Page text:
So I wasn’t expecting a warm blanket, hot coffee, and a lot of sympathy from the police, but I thought the officer might at least have gotten out of his cruiser. Instead, he turned on his spotlight and motioned me over to his car. He stayed in the front seat with his report book open. He hardly looked at me while he took notes, as if it were nothing more than a routine fender bender. He didn’t seem thrilled to be called out to a burning building on a Saturday night. His physique suggested he wasn’t crazy about much of anything that required movement.
“This your house?”
I told him it was, and what happened. I described the crash that I had heard and the way the ring of flames had shot up from the middle of the room to the ceiling.
“Probably an electrical fire,” he said.
I told him I had rewired the whole house and put in 220-amp circuits. I wanted him to understand my hard work, that I was a responsible homeowner. Besides, the fire looked like it had started right in the middle of the room. And what about the crash?
“Probably something with the boiler.”
“But there is nothing wrong with the boiler,” I said. “It’s a warm night, it’s not even on. The boiler’s in the back of the house.”
“The TV probably overheated.” The officer had still barely looked at me.
I try to get along with people. Really, I do. That’s a statement some people would laugh at, including Republican members of Congress who’ve fought with me about immigration, or Democratic members of Congress who’ve fought with me about stopping their pay raises. I can hear laughter from Chicago aldermen who screamed at me when I read—out loud, on the city council floor—the surprisingly low amount they paid in property taxes. The president of the United States, who saw me get arrested on Pennsylvania Avenue in front of his house, might even be amused at that assertion. But I do try to be agreeable.
I have my limits. I had just raced up and down my stairs to get my family out of my burning home. Many of my belongings were smoldering twenty feet away. My burning couch was lying in my front yard, where it had been tossed by the firemen, and it was crushing my azaleas. My daughter was crying. My heart was still pounding. I didn’t expect much sympathy, but in exchange for my tax dollars and my burning house, I was hoping for at least a little courtesy. But it was obvious that the policeman assigned to the fire that night was about as interested in figuring out what caused it as he was in running the Chicago marathon.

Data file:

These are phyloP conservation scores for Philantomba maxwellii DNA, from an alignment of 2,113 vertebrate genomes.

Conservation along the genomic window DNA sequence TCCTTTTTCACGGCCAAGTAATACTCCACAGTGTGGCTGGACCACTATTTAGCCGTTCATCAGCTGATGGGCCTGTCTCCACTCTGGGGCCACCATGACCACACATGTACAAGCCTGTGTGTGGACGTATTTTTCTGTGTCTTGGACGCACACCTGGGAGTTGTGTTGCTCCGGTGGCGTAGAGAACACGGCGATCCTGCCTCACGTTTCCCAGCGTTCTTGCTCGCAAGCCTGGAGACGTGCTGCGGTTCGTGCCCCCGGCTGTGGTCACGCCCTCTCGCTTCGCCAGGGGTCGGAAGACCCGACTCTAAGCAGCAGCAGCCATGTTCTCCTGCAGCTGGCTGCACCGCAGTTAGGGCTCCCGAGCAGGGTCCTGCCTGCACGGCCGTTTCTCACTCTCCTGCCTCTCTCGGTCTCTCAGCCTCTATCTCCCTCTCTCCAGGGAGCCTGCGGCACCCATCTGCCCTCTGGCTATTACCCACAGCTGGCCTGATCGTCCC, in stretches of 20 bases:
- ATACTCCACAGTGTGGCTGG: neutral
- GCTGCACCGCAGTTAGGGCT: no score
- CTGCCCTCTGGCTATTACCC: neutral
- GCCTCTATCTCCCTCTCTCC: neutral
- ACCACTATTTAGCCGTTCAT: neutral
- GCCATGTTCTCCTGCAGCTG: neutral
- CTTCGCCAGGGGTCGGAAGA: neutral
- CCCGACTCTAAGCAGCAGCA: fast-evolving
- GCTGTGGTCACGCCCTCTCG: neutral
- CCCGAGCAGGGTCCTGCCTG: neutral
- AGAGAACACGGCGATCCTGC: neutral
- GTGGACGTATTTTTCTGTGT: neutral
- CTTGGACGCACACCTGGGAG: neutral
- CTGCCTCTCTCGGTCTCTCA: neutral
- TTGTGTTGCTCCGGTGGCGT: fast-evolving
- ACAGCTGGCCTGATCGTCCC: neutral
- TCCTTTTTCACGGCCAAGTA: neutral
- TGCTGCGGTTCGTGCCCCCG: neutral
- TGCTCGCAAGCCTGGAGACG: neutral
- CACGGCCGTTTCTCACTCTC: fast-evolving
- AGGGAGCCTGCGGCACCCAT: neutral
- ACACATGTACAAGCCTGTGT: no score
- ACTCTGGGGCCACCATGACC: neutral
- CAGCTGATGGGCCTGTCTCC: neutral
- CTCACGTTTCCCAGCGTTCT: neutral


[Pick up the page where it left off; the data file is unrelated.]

I resisted the urge to call him the names that were on the tip of my tongue; instead I explained to him why I didn’t think it was the TV. Or the boiler. Or the wiring. I was still talking when he looked up at me for the first time and said, “Board it up and call your insurance company.” And he drove off.
By 1984, I had come a little ways from being just another kid in a poor Chicago neighborhood who stood politely with my hands on a car hood whenever a policeman stopped me on my own block. So instead of just calling my insurance company, I also called my new boss, Ben Reyes, the deputy mayor of the city of Chicago. He reported directly to the mayor, a mayor I would soon meet with pretty regularly. I explained my situation. My house had burned and the police weren’t exactly being helpful. He called the deputy mayor in charge of the police and fire departments. Just as the last flames from my house were crackling out and the smoke was starting to drift away, two younger and more interested investigators from the bomb and arson squad showed up. They had gotten a call.
I told them what happened. The crash, the weird cone of flame. They didn’t look at me like I was crazy. They were less interested in their report book and more interested in what I had to say. We talked while the water dripped off the front of my now-exposed living room and the house started to cool down.
The younger investigator said we should go in and look around. It looked dangerous to me, but I was eager to see what I could salvage. The glow of his flashlight illuminated what was left. The fire department had put the fire out quickly, and the back of the house was still in decent shape. The front—upstairs and down—was burned down to the floors, framework, and bricks. I hoped I could save a few toys from my daughter’s bedroom, maybe a few things from the kitchen. There wasn’t going to be much. As the investigator and I carefully walked through what used to be my living room, he stopped. It was hot. He sniffed and looked at me.
“Electrical fire, huh?”
I wasn’t sure if he was making fun of me or the other cop. His flashlight scanned the floor, then stopped.
“You collect bricks, Mr. Gutiérrez?”
He shined his light on a brick smoldering in the debris, just a few feet away from where I had been sleeping on the couch.
“No sir, I don’t collect bricks.”
“You ever seen that brick before?”
He moved his light over the area around the brick, and then looked back at me.
“Have you been drinking, Mr. Gutiérrez?”
I wasn’t quite sure whether to be mad or amused.
“No, I haven’t been drinking.” And I hadn’t. My only liquid vice is drinking Coca-Cola for breakfast.
“Well, that sure looks like the bottom of a big jug of wine to me,” he said.
He was right. Near the brick was the still-intact bottom of a Gallo or Paul Masson wine jug. It looked like a green Frisbee made out of glass.
Then he leaned down and found the handle and the top of the jug, with part of a rag still sticking out of the hole. He held it up. He was smiling. He pushed the rag up toward me.
“Take a look at this, and smell the house. What do you smell?”
I hadn’t thought too much about the smell—it just smelled like fire and smoke. It smelled like it was going to cost me a lot of time and money. But once I really sniffed, the smell was unmistakable, the same thing you smelled every time you pulled into the Mobile station. It smelled like gasoline.
I was still confused.
“Why the brick?”
“They threw the brick through the window. That was probably your crash. Then they threw the jug filled with gasoline through the hole where your window used to be. The jug filled with gasoline won’t break the window. It would just break and catch on fire when it hits the window. That just gives you an exterior fire, and they wanted to make sure they got the gasoline inside the house.”
“But why?” I asked, still not quite convinced.
He looked at me like I was a little slow.
“Because they wanted to hurt you.”